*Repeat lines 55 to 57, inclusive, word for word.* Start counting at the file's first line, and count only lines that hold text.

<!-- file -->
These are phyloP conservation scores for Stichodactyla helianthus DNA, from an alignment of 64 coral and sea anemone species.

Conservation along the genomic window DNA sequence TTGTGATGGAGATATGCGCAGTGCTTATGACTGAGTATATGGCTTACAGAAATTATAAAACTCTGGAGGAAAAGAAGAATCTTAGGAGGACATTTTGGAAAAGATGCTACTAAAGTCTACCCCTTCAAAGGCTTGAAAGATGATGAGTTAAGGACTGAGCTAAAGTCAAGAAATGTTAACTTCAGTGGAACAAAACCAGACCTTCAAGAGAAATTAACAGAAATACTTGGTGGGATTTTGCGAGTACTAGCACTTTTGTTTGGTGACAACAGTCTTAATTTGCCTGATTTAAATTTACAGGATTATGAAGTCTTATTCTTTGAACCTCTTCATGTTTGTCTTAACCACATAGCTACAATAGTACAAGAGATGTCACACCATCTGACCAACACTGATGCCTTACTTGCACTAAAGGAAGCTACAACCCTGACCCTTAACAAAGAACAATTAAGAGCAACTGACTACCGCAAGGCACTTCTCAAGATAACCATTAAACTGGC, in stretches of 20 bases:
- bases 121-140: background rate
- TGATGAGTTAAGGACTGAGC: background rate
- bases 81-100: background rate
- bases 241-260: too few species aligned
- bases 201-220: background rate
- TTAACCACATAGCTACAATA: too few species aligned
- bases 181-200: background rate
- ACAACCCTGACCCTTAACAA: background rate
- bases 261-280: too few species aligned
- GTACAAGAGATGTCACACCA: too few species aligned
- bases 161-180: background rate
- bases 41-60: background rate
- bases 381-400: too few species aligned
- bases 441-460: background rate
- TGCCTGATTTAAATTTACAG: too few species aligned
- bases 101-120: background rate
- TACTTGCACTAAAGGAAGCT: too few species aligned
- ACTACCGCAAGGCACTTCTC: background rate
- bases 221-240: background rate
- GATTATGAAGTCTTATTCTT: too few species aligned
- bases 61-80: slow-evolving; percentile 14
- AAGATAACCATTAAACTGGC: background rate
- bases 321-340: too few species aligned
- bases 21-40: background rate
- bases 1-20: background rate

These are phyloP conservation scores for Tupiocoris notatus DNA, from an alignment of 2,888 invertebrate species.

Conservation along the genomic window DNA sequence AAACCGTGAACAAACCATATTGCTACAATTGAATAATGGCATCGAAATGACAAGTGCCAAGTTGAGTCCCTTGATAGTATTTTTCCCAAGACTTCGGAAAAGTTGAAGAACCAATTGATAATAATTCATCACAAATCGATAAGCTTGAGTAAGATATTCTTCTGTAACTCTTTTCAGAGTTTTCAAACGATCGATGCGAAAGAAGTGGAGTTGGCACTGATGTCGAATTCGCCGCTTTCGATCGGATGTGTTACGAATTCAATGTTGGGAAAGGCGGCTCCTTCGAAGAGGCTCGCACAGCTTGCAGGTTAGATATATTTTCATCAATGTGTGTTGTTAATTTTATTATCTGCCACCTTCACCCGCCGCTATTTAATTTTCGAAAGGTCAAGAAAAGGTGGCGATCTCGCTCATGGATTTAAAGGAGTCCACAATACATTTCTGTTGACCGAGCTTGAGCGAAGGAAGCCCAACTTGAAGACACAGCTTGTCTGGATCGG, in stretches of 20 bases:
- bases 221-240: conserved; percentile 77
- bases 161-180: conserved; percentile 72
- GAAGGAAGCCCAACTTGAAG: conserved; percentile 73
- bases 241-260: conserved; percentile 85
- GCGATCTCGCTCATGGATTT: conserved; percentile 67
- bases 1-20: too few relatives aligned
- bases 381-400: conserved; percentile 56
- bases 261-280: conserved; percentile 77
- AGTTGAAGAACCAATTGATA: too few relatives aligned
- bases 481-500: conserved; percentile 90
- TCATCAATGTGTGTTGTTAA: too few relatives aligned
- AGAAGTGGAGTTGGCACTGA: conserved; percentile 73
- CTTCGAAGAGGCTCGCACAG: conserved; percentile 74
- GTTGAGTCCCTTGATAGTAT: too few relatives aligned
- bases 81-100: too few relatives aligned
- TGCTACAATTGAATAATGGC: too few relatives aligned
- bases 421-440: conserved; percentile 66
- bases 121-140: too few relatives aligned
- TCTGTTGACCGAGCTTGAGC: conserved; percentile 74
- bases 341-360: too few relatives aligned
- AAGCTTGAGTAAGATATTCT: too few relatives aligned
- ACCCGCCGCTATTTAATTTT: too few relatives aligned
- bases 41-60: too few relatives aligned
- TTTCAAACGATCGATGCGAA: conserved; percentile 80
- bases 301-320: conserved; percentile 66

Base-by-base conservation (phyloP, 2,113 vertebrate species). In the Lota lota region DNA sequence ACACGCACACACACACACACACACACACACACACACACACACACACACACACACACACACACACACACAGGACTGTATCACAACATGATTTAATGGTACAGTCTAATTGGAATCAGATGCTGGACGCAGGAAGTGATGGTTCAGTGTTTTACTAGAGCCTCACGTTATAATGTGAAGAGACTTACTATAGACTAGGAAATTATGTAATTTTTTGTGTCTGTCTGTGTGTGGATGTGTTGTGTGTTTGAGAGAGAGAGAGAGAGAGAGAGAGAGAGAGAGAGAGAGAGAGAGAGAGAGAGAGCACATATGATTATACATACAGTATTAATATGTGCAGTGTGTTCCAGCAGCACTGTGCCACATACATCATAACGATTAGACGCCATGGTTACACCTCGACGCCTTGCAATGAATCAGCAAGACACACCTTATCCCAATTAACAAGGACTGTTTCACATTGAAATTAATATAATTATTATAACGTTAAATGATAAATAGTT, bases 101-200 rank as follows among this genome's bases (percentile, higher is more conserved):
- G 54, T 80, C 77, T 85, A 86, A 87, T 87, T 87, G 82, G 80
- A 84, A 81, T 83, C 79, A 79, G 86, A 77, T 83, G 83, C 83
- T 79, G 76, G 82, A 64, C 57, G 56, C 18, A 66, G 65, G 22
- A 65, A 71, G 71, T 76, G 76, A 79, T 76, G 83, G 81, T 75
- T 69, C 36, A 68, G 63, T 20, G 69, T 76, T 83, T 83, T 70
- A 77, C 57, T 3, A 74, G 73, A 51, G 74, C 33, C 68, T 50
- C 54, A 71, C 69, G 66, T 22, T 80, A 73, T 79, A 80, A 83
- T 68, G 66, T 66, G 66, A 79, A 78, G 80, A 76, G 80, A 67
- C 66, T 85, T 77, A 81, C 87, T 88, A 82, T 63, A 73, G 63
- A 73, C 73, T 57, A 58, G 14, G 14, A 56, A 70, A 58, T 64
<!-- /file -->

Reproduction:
Base-by-base conservation (phyloP, 2,113 vertebrate species). In the Lota lota region DNA sequence ACACGCACACACACACACACACACACACACACACACACACACACACACACACACACACACACACACACAGGACTGTATCACAACATGATTTAATGGTACAGTCTAATTGGAATCAGATGCTGGACGCAGGAAGTGATGGTTCAGTGTTTTACTAGAGCCTCACGTTATAATGTGAAGAGACTTACTATAGACTAGGAAATTATGTAATTTTTTGTGTCTGTCTGTGTGTGGATGTGTTGTGTGTTTGAGAGAGAGAGAGAGAGAGAGAGAGAGAGAGAGAGAGAGAGAGAGAGAGAGAGAGCACATATGATTATACATACAGTATTAATATGTGCAGTGTGTTCCAGCAGCACTGTGCCACATACATCATAACGATTAGACGCCATGGTTACACCTCGACGCCTTGCAATGAATCAGCAAGACACACCTTATCCCAATTAACAAGGACTGTTTCACATTGAAATTAATATAATTATTATAACGTTAAATGATAAATAGTT, bases 101-200 rank as follows among this genome's bases (percentile, higher is more conserved):
- G 54, T 80, C 77, T 85, A 86, A 87, T 87, T 87, G 82, G 80
- A 84, A 81, T 83, C 79, A 79, G 86, A 77, T 83, G 83, C 83